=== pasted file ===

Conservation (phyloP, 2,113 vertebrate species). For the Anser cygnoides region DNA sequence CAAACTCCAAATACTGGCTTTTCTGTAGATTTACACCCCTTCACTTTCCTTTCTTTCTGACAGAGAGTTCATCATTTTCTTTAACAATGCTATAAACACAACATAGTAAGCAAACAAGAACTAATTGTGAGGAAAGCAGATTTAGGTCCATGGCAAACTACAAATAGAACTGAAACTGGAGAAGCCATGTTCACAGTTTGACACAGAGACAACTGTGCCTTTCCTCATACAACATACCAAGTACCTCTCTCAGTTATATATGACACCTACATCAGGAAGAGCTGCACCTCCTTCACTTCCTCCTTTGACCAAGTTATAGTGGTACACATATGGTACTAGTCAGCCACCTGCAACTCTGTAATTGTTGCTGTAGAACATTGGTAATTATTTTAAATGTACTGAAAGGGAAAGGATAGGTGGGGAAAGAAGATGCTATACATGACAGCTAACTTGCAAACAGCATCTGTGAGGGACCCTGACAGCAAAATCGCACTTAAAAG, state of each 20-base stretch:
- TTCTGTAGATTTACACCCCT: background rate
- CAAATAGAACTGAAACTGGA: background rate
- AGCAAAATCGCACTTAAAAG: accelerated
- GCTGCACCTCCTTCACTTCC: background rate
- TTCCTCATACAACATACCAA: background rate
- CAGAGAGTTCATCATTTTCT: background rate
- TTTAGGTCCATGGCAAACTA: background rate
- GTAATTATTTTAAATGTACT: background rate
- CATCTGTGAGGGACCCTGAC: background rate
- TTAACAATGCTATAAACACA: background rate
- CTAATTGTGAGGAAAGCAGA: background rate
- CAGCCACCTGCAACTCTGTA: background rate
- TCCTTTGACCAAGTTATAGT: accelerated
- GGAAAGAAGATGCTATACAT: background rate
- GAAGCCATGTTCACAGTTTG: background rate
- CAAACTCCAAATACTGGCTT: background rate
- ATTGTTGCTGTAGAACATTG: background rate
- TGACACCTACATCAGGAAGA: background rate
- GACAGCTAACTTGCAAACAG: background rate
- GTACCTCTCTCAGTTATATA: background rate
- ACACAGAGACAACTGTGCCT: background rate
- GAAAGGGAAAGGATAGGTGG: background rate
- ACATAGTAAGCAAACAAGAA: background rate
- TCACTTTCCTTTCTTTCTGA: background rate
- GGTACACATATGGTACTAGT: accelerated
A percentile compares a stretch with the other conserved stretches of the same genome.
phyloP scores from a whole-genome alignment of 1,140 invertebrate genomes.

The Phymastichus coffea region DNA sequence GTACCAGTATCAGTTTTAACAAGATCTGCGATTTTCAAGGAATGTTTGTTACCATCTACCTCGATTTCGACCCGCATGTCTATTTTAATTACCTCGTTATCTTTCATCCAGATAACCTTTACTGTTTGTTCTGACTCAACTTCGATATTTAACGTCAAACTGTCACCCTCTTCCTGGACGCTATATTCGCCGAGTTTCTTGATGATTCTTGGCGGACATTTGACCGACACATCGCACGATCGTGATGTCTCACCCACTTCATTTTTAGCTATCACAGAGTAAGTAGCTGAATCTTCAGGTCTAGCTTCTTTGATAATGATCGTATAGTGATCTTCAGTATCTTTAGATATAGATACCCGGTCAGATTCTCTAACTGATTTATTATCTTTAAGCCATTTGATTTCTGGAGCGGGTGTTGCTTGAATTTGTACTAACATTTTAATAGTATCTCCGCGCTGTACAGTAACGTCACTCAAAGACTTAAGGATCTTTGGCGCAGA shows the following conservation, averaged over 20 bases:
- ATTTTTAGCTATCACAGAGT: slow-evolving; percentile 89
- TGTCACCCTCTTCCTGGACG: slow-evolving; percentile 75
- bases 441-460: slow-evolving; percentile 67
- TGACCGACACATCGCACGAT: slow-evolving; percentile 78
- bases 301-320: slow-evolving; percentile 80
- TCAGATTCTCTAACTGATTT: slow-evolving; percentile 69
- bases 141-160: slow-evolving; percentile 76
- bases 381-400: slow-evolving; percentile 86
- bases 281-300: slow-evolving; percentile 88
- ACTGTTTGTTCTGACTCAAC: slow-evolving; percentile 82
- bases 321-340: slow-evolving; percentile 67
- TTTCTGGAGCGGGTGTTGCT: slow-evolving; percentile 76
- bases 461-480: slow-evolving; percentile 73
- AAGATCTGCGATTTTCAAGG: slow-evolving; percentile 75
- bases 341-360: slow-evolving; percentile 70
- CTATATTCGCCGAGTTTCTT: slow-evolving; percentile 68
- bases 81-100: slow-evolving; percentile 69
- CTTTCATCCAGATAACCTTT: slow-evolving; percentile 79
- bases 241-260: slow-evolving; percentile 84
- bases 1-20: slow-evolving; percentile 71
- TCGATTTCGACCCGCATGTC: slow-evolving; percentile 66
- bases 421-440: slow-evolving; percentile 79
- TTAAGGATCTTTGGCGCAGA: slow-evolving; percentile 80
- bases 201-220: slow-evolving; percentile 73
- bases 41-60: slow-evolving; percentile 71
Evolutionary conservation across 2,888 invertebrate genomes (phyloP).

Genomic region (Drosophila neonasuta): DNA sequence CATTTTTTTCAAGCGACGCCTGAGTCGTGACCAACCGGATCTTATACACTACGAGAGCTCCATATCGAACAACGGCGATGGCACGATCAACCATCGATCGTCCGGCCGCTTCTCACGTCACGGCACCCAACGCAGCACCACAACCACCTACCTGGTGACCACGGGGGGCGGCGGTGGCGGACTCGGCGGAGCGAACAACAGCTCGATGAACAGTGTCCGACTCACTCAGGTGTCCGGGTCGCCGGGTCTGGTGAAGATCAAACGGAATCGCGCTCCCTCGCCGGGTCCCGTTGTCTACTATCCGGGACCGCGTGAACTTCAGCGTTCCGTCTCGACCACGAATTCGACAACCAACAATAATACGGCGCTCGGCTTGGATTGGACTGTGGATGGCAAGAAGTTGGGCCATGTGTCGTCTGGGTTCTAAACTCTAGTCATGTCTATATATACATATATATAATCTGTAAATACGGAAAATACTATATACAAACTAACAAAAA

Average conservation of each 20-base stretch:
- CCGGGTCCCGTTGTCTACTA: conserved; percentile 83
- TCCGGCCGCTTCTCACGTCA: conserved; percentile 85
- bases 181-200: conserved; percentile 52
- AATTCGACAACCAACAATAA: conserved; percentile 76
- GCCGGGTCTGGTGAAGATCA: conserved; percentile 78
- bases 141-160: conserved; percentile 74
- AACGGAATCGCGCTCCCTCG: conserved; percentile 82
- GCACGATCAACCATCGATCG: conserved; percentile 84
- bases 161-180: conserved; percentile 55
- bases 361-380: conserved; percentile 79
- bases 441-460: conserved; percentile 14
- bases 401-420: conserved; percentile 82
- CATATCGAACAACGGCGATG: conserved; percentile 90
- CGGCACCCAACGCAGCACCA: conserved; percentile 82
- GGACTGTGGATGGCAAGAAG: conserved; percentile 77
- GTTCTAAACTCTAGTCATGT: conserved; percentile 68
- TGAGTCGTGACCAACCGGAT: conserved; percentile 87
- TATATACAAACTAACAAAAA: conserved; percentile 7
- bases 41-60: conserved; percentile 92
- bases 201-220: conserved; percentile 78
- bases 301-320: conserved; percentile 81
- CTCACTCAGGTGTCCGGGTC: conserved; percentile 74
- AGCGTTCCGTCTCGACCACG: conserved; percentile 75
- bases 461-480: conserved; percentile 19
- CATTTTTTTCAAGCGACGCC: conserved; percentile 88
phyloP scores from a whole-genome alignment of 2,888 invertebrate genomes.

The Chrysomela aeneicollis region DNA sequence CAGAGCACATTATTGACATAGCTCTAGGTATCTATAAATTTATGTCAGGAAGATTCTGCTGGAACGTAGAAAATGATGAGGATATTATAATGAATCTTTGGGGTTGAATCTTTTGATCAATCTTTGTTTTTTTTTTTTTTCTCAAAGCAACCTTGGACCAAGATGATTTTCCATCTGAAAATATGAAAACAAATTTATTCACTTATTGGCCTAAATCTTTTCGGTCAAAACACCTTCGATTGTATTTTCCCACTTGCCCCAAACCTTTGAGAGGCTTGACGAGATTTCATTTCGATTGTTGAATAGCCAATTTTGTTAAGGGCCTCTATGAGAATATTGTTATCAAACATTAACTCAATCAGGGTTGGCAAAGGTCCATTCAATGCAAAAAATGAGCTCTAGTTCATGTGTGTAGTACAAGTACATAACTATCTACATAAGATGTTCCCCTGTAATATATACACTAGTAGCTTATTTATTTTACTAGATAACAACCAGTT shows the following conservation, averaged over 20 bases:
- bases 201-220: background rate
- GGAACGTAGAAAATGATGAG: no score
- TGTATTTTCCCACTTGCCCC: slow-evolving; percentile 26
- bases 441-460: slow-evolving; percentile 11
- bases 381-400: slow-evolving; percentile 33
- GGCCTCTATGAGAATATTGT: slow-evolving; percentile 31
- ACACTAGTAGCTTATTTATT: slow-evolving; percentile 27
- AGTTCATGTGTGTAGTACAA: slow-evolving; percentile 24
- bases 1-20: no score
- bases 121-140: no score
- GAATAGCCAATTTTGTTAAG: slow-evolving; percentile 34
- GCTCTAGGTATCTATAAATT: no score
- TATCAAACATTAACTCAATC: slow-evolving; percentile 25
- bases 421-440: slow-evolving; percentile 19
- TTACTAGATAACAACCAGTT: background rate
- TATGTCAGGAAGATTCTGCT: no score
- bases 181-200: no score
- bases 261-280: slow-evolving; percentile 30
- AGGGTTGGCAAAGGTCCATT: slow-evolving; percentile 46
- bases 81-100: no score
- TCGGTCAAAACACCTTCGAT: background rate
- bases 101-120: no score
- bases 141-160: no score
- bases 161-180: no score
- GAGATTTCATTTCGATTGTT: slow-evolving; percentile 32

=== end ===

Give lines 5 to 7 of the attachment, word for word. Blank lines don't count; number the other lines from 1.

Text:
- GCTGCACCTCCTTCACTTCC: background rate
- TTCCTCATACAACATACCAA: background rate
- CAGAGAGTTCATCATTTTCT: background rate